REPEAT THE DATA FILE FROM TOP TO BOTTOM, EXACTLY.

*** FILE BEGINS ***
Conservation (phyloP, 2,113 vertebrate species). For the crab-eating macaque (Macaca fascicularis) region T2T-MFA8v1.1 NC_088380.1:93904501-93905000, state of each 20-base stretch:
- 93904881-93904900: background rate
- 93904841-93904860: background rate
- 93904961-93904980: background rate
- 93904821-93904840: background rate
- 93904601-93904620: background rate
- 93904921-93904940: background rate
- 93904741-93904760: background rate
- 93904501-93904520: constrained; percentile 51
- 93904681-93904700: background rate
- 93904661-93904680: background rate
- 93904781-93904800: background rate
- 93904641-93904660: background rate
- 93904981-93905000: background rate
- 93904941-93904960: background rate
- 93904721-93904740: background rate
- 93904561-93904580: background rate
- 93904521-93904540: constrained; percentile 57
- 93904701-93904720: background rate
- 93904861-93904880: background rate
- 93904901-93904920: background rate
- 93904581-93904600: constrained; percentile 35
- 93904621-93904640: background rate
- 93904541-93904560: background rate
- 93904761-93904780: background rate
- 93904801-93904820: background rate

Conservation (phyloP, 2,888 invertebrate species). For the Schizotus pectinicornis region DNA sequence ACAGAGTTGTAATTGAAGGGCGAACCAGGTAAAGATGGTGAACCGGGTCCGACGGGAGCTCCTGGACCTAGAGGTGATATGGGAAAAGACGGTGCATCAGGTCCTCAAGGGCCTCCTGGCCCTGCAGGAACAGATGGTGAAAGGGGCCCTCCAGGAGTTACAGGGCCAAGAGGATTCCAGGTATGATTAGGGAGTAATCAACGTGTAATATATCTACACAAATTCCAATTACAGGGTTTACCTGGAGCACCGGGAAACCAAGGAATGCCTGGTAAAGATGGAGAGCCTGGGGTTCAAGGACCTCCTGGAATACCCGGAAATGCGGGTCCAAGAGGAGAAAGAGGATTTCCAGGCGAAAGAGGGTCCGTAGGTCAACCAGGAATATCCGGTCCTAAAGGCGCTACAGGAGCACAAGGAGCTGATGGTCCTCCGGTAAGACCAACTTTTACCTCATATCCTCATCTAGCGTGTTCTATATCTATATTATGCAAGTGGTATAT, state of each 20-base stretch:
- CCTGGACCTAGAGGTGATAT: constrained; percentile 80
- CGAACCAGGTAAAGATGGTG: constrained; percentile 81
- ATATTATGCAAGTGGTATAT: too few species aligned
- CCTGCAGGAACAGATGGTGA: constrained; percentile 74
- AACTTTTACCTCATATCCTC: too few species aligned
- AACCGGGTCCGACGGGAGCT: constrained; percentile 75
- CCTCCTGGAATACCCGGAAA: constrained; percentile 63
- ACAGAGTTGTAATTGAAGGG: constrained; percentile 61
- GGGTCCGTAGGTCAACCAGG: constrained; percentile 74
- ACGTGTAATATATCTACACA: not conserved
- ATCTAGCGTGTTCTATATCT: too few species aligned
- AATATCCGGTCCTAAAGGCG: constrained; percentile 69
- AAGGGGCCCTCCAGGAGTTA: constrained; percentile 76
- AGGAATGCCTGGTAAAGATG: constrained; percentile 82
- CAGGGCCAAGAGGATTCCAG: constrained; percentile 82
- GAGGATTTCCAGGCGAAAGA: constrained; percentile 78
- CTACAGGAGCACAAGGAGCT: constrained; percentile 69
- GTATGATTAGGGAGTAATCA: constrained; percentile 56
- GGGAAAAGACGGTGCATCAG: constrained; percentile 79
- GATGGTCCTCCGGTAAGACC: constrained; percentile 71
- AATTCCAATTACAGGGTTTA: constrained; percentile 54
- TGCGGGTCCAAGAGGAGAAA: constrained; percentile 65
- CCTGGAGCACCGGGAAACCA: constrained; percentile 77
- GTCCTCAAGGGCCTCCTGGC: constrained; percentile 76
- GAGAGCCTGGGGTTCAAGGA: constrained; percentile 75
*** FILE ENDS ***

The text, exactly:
Conservation (phyloP, 2,113 vertebrate species). For the crab-eating macaque (Macaca fascicularis) region T2T-MFA8v1.1 NC_088380.1:93904501-93905000, state of each 20-base stretch:
- 93904881-93904900: background rate
- 93904841-93904860: background rate
- 93904961-93904980: background rate
- 93904821-93904840: background rate
- 93904601-93904620: background rate
- 93904921-93904940: background rate
- 93904741-93904760: background rate
- 93904501-93904520: constrained; percentile 51
- 93904681-93904700: background rate
- 93904661-93904680: background rate
- 93904781-93904800: background rate
- 93904641-93904660: background rate
- 93904981-93905000: background rate
- 93904941-93904960: background rate
- 93904721-93904740: background rate
- 93904561-93904580: background rate
- 93904521-93904540: constrained; percentile 57
- 93904701-93904720: background rate
- 93904861-93904880: background rate
- 93904901-93904920: background rate
- 93904581-93904600: constrained; percentile 35
- 93904621-93904640: background rate
- 93904541-93904560: background rate
- 93904761-93904780: background rate
- 93904801-93904820: background rate

Conservation (phyloP, 2,888 invertebrate species). For the Schizotus pectinicornis region DNA sequence ACAGAGTTGTAATTGAAGGGCGAACCAGGTAAAGATGGTGAACCGGGTCCGACGGGAGCTCCTGGACCTAGAGGTGATATGGGAAAAGACGGTGCATCAGGTCCTCAAGGGCCTCCTGGCCCTGCAGGAACAGATGGTGAAAGGGGCCCTCCAGGAGTTACAGGGCCAAGAGGATTCCAGGTATGATTAGGGAGTAATCAACGTGTAATATATCTACACAAATTCCAATTACAGGGTTTACCTGGAGCACCGGGAAACCAAGGAATGCCTGGTAAAGATGGAGAGCCTGGGGTTCAAGGACCTCCTGGAATACCCGGAAATGCGGGTCCAAGAGGAGAAAGAGGATTTCCAGGCGAAAGAGGGTCCGTAGGTCAACCAGGAATATCCGGTCCTAAAGGCGCTACAGGAGCACAAGGAGCTGATGGTCCTCCGGTAAGACCAACTTTTACCTCATATCCTCATCTAGCGTGTTCTATATCTATATTATGCAAGTGGTATAT, state of each 20-base stretch:
- CCTGGACCTAGAGGTGATAT: constrained; percentile 80
- CGAACCAGGTAAAGATGGTG: constrained; percentile 81
- ATATTATGCAAGTGGTATAT: too few species aligned
- CCTGCAGGAACAGATGGTGA: constrained; percentile 74
- AACTTTTACCTCATATCCTC: too few species aligned
- AACCGGGTCCGACGGGAGCT: constrained; percentile 75
- CCTCCTGGAATACCCGGAAA: constrained; percentile 63
- ACAGAGTTGTAATTGAAGGG: constrained; percentile 61
- GGGTCCGTAGGTCAACCAGG: constrained; percentile 74
- ACGTGTAATATATCTACACA: not conserved
- ATCTAGCGTGTTCTATATCT: too few species aligned
- AATATCCGGTCCTAAAGGCG: constrained; percentile 69
- AAGGGGCCCTCCAGGAGTTA: constrained; percentile 76
- AGGAATGCCTGGTAAAGATG: constrained; percentile 82
- CAGGGCCAAGAGGATTCCAG: constrained; percentile 82
- GAGGATTTCCAGGCGAAAGA: constrained; percentile 78
- CTACAGGAGCACAAGGAGCT: constrained; percentile 69
- GTATGATTAGGGAGTAATCA: constrained; percentile 56
- GGGAAAAGACGGTGCATCAG: constrained; percentile 79
- GATGGTCCTCCGGTAAGACC: constrained; percentile 71
- AATTCCAATTACAGGGTTTA: constrained; percentile 54
- TGCGGGTCCAAGAGGAGAAA: constrained; percentile 65
- CCTGGAGCACCGGGAAACCA: constrained; percentile 77
- GTCCTCAAGGGCCTCCTGGC: constrained; percentile 76
- GAGAGCCTGGGGTTCAAGGA: constrained; percentile 75